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Last Updated on May 8, 2015, by eNotes Editorial. Word Count: 702

The underlying subject of The Lone Sentinel is the balance between conformity and individualism. Until his father is killed in a fall from the tower, Erik has never deviated from the rules set out in the Trust Control Manual. Just as he has modelled his speech on the patterns of...

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The underlying subject of The Lone Sentinel is the balance between conformity and individualism. Until his father is killed in a fall from the tower, Erik has never deviated from the rules set out in the Trust Control Manual. Just as he has modelled his speech on the patterns of the Say It Right videos supplied by Trust Control, Erik has unquestioningly adopted the code of civilized, responsible behavior followed by his father and grandfather, both of whom were "caremen." His father's death poses a dilemma for Erik, however, because he is unwilling to leave his lifelong home and he doubts that either he or his dog Thursday will be comfortable in the urban setting of New Province. As a result, he breaks two major rules: He fails to report his father's death, and he attempts to maintain the sentinel alone. Erik believes that his conformity to procedural details may partially compensate for these lapses, but he knows that really his actions are wrong, and he comes to regard his disobedience as an underlying cause of the later problems at Lone Sentinel.

Erik also faces the universal problem of distinguishing between unthinking adherence to traditions which may have lost their meaning and faithful obedience to important rules—even those which appear impractical or unreasonable. Because of his youth and inexperience, Erik is slow to suspect that the renegade alien Maag is evil, and he rebukes Augusta, the runaway who appears at his doorstep with her twin sister, for questioning the actions and motives of a Helgatite. Already exceptionally responsible beyond his years, Erik must learn to think for himself and to get along with other people. One part of his social education is to develop the ability to detect deceit and treachery in others.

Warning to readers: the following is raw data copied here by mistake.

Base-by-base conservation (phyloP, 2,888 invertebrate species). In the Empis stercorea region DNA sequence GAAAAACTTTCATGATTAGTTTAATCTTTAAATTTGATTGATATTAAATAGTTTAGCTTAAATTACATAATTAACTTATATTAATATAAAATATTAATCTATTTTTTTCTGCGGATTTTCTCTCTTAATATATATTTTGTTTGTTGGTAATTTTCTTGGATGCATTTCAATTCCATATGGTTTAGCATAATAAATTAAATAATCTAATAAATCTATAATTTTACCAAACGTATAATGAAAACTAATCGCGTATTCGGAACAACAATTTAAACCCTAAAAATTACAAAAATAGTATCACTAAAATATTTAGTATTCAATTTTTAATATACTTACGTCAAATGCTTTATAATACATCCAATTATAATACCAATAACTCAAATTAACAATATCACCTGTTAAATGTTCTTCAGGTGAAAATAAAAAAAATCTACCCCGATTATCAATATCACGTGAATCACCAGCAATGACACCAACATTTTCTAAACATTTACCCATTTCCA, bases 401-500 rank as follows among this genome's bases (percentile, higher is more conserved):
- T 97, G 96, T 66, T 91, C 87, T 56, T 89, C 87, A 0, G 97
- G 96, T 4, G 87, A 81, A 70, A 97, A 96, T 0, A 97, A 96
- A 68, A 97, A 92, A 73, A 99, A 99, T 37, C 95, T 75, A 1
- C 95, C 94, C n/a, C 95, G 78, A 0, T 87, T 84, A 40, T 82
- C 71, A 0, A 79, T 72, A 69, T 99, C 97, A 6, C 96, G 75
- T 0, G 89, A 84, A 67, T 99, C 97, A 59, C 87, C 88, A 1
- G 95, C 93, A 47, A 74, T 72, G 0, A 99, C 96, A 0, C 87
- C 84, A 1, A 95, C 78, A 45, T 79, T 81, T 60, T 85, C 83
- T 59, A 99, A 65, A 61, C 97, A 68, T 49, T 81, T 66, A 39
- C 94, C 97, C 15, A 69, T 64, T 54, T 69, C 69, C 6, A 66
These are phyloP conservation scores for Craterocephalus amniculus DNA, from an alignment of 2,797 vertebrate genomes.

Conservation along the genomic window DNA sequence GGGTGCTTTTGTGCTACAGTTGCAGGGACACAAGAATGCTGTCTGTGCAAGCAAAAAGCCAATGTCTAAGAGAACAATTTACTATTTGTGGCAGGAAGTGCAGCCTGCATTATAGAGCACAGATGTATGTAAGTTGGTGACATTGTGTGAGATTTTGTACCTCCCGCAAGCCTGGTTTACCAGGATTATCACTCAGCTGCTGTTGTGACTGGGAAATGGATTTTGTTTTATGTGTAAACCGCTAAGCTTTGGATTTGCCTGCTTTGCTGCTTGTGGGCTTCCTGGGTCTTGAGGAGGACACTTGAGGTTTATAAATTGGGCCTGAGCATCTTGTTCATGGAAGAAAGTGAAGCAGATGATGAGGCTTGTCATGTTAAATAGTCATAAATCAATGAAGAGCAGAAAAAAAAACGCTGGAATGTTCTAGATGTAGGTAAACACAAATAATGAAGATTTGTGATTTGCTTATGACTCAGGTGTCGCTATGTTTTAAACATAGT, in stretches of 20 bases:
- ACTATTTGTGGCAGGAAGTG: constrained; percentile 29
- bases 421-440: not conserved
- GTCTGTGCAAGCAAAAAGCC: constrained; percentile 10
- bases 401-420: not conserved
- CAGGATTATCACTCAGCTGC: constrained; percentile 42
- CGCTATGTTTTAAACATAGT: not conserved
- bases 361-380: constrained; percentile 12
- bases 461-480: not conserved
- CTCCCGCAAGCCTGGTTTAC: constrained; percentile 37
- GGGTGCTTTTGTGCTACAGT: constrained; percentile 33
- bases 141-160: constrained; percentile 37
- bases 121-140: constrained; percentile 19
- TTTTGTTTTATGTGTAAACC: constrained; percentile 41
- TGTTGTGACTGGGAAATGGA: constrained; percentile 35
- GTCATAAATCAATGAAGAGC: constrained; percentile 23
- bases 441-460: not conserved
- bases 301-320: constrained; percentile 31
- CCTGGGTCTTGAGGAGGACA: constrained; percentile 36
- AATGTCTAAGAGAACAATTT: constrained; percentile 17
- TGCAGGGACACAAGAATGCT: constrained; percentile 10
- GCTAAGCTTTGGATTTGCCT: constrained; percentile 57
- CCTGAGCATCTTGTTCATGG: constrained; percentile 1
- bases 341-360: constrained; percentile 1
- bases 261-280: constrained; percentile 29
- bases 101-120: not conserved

Just as Erik needs to develop individualism, Augusta needs to learn conformity. She is extremely impatient, reluctant to observe the established practice of the careman's one-year "detachment" from the news, and willing to disregard any rule which prevents her from immediately achieving what she desires. To her, the story of the Helgatites' saving her people is "ancient history", and she does not feel obligated to acknowledge their innate superiority or to treat them with any special respect. Where Erik tries to map out strategy as carefully as in a chess game, she acts impulsively—e.g., in fleeing New Province, in insisting that Maag cure Willa, Augusta's twin sister, and in decoying the Duvean pod away from the supplier's shack. Further, as a result of her experience with foster families in New Province, Augusta has become cynical and defensive; she distrusts everyone, believing she can rely only upon herself and her twin sister. As a result, she pushes Erik to recognize that if Maag's explanations seem unreasonable, they may be false, and if customary procedure does not work, it may be time for unconventional action.

For Erik and Augusta, stable family life is merely a memory. Significantly, both are orphans, but the loss of their parents has affected them somewhat differently. Erik has become more cautious and more meticulous about detail; Augusta has become more reckless and more independent. Each clings, however, to remaining family ties. Augusta is determined that she and Willa will not be separated; regardless of the rules she must break and the dangers she must face, she will not allow anyone to take Willa away. Erik displays a similar fierce loyalty to his dog Thursday and to his home at Lone Sentinel. In both cases that loyalty is rewarded: Augusta and Willa are not separated, and Thursday accompanies Erik for his sojourn, presumably brief, in New Province.

Everyone returns to some type of conformity at the novel's end. Willa has been cured. She and Augusta are happily returning to New Province to live with their uncle. Erik, too, is going to New Province to stay with this family, and he is accompanied by a stoutly leashed Thursday. Wayne Burdick has assumed parental responsibility for his nieces and for Erik. In short, the Helgatites have corrected all ills. Even the Trust Control has become less rigidly authoritarian, calling Erik by his name and acknowledging that some improvements in their procedures are possible and probably desirable.

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